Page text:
I am learning French and Right Now I have 6953 Known Words
I have been using LingQ for 1 month and this is my method:
1.- Listen to the audio without pausing or making lingqs, only concentrating on pronunciation and intonation of words
2.- Read the text on my own and make new lingqs
3.- Listen to the audio again but this time paying attention in the new lingqs I’ve done
4.- Repeat the audio until I understand almost every word (Lingqs) of the text
I do not know if it is the best method, so I make this post to learn different methods or ways to get the best results by language learning in the LingQ system
I import texts, by scanning, that I want to read. I don’t make LingQs unless I truly want to see that word in yellow, in subsequent texts. This would be the case with a word that is relatively opaque to me. If a blue word is fairly obvious in how it works, then I don’t bother to turn it yellow. Most of the time, when I turn a word yellow (make it a LingQ), I do a little word study, which normally includes indicating a root, or constituent, word. So for example, I recently made a LingQ out of “Reederei”, for which I prepared the following definition: “shipping company: die Reede = road, safe anchorage”. Doing a little study like that takes longer, but perhaps because I am old-fashioned, I crave to see the workings of a word. I don’t want to see merely that “Reederei” is “shipping company”, but I want to see that “Reede” has a meaning within that word. Now “Reederei” is more transparent to me.
I don’t worry too much about audio because the more I read, the more words I notice when I turn on the German radio. But ideally I’d do more listening.
I don’t use the lessons provided very much, because I want to read my stuff. But when I want to do audio practice, then of course I’ll use the lessons, because they are set up so you can read and hear simultaneously.
Edit to add: Reede probably has more to do with shipping and anchoring, than with “roads” per se. But anyway, the word becomes transparent to me when I look into the details. Thanks to SanneT for the heads-up!
It is hard to say what is best. It depends on what you like to do. The best way to learn languages is to enjoy the process and spend a lot of time at it.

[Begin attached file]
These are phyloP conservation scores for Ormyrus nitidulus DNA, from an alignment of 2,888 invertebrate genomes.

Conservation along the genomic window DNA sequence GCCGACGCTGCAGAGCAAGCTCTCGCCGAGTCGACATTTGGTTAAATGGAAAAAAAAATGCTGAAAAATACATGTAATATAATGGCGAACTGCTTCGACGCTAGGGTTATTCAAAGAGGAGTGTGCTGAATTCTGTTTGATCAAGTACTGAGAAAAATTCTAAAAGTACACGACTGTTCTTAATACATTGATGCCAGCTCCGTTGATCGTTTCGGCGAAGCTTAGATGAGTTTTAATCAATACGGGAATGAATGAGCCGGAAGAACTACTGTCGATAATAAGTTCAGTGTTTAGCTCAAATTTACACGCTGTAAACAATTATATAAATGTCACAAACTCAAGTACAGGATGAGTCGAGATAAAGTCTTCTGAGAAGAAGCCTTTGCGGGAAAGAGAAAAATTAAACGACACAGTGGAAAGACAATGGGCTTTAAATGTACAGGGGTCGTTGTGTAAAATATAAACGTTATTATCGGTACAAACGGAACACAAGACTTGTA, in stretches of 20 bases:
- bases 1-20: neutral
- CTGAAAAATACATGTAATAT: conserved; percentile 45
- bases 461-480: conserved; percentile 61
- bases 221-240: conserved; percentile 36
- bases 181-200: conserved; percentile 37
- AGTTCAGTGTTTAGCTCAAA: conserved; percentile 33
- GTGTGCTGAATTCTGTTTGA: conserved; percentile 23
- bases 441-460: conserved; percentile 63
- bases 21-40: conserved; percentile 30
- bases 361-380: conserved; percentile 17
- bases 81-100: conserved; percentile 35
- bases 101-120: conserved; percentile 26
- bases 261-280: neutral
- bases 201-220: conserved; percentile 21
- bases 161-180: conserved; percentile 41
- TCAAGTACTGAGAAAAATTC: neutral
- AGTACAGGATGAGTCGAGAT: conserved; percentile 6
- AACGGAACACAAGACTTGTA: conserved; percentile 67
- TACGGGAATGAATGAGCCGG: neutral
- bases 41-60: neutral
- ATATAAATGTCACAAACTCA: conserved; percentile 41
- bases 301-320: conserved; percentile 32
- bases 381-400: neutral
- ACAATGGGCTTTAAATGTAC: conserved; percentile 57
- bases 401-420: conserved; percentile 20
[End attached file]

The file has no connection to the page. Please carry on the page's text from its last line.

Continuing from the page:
I tend to do a lot of LingQing. You can see this from my profile. I go through a lesson LingQing every word that I don’t know or have any doubts about. I will then read the lesson either on the computer or more likely on my iPad. The advantage of reading on the computer is that it is easier to LingQ phrases. I then download the audio and listen to it at least once. If I am a beginner or early intermediate, I will listen to the audio several times. In the early stages I will also reread the lesson. I may also review the saved words and phrases related to this lesson. Then I listen again and again. As I progress, I tend to listen less often to the same material, eventually only once.
I feel that it is the fact that I run into these yellow saved LingQs over and over again that helps me acquire the vocabulary. My lessons are literally covered in yellow saved LingQs.
From a practical point of view, I spend about 70% of my time listening and 30% of my time reading and LingQing. It is just easier to find the time to listen.
It also depends very much on what your goals are.
If you want to improve your pronunciation, you need to focus on listening.
If you want to increase your vocabulary, you need to focus on reading and reviewing saved Lingqs.
If you want to increase your confidence with speaking, you need to take part in conversations with natives.
I have a rough plan of my goals year by year, month by month, week by week, day by day. If you aren’t clear what you are trying to achieve you are going to feel frustrated and overwhelmed at some point.
Right now I am focussing on reading. I want to raise my reading speed and reading comprehension, in French and German, to the level of a fifteen-year old native. At that rate I think I could read a (not very complicated) novel in a week.
Last year I was focussing on building up my listening comprehension so that I could listen to audiobooks and podcasts comfortably, and I achieved that, more or less.
Next year, I hope to work on my writing skills.
What do you want to get better at?
cellabos you have described the approach I use, basically consuming content and lingqing, however because I have recently subscribed to the paid service I am also importing a lot of content, if nothing on lingq takes my fancy I can create my own content its really easy to do and it allows you to create content that you find interesting. I have quite a bit of music that I like to listen to, I have the music video and lyrics all in one place, the content and conversational stuff on lingq is probably more effective but sometimes a bit of low level input is good, especially when my brain is a bit fatigued.
on a secondary point I have been learning french for years and my progress has been slow, I honestly feel since using lingq seriously my comprehension and confidence in French has accelerated.
firstly because I can import content so I can please myself
secondly I can concentrate on grammar when I want 10 to 20 minutes a day is sufficient for me
thirdly the little avatar keeps me motivated (thought it was patronizing at first, I was wrong) sometimes I will spend an extra half an hour on lingq just to get an artifact
and finally looking at what other people have achieved on this site keeps me motivated.
fantastic site and for people like me who struggle with basic grammatical terms ( I know what verbs and nouns are the rest gets fuzzy) its a godsend, if you have a good vocabulary eventually everything else will slip into place, who knew!
I want to go through my favorite operas. I have them all ‘queued up’! lol